Elizabeth McIntosh, legendary OSS operative
Originally a journalist in Hawaii who witnessed the Pearl Harbor attack in 1941, McIntosh — known as Betty — spoke fluent Japanese and worked as a propaganda specialist across Asia and Southeast Asia during World War II.
As an OSS officer in the Morale Operations branch, McIntosh participated in all manner of deception. Once, she whipped up and distributed a fake Japanese government order demanding that its soldiers in Burma surrender. She even made a Japanese POW write the directive in calligraphy so it would look realistic.
But it was another operation during World War II that always haunted McIntosh. She was asked by her superiors to deliver a mysterious chunk of coal to a Chinese OSS agent at a railway in the city of Kunming, in the south of China. She later found out from her second husband and a senior OSS official that the coal was dynamite. The Chinese agent had apparently boarded a train full of Japanese soldiers and threw the bomb into the train’s engine as it was heading over a bridge, where it exploded and killed most of those aboard.
After serving in the OSS, she went on to work for the CIA, but she always kept mum in interviews about her work there. When she turned 100 in 2015, then-CIA Director John Brennan held a celebration for her. Three months later, she died.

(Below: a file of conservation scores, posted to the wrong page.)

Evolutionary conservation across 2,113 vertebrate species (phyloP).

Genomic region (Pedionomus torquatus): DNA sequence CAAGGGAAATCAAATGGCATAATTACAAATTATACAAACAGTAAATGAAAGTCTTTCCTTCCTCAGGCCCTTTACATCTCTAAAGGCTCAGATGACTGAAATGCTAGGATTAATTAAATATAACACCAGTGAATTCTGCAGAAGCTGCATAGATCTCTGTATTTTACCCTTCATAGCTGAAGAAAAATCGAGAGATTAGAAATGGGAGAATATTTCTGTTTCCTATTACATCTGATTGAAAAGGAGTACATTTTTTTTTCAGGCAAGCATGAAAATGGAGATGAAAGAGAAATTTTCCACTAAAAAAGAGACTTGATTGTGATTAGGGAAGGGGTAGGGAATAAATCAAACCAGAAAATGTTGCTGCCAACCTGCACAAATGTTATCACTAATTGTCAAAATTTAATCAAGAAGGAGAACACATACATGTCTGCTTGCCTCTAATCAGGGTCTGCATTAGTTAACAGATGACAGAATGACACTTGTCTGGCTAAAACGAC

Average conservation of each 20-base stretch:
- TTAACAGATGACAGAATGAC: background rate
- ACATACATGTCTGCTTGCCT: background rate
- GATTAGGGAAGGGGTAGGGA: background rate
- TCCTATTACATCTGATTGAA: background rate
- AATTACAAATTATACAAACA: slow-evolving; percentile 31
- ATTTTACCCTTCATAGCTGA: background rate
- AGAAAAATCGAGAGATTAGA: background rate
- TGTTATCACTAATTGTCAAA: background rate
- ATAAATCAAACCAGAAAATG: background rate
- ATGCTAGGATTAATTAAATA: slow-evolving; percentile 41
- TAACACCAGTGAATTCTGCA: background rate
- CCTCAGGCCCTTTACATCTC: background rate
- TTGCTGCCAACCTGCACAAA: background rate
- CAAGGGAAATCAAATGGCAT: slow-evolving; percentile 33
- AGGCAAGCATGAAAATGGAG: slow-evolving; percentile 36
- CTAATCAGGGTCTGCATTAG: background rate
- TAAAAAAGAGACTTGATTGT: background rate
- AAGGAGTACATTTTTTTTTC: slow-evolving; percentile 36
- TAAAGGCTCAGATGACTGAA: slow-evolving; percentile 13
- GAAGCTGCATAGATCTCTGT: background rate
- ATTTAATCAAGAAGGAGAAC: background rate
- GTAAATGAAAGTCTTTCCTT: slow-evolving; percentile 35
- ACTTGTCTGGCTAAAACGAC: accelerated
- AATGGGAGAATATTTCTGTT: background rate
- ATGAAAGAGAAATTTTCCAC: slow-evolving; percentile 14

Sandy Grimes and Jeanne Vertefeuille, Russian mole hunters
These two women led the hunt for a Russian mole inside Langley who had been passing along some of the agency’s biggest secrets — the names of Russian informants — to the KGB. The mole turned out to be Aldrich Ames. By the mid-1980s, the CIA began noticing that several of its Russian informants were disappearing. Soon they concluded that the agency must have been infiltrated by a mole who was handing over the CIA’s most valuable information straight to its Cold War enemy.
The agency quietly assembled an investigative team, led by Sandy Grimes, Jeanne Vertefeuille, Diane Worthen, along with Don Payne and Paul Redmond. It took years of patience and painstaking work, but by 1992, Grimes began examining his finances and noticed mysteriously timed bank deposits into Ames’s account shortly after his meetings with a Soviet arms control specialist. After another two years, Ames was finally arrested.
Jennifer Matthews, al-Qaeda warrior
One of the early members of Alec Station, Matthews doggedly hunted al-Qaeda well before the phrase became part of American vernacular. She quickly ascended the agency’s ladder and, at the height of the chase for bin Laden, was promoted to run a CIA base in Khost, Afghanistan.
On Dec. 30, 2009, according to a CIA internal report, she and fellow members of her team failed to follow standard safety procedures, and allowed a Jordanian doctor Humam al-Balawi — believed to be close to bin Laden — onto the base without ensuring he wasn’t carrying explosives.
When al-Balawi was driven onto the base, he blew himself up, killing Matthews and six other CIA operatives. After the attack, Matthews received criticism that she’d been fast-tracked and was unqualified to run the base, setting off rounds of backlash from former and current CIA officers who claimed the attacks were sexist.
Matthews’s role at the agency was depicted in the movie, “Zero Dark Thirty” and chronicled extensively by Post reporter Joby Warrick in his book, “The Triple Agent.”
Correction: An earlier version of this story misspelled the name of “Homeland” actress Claire Danes.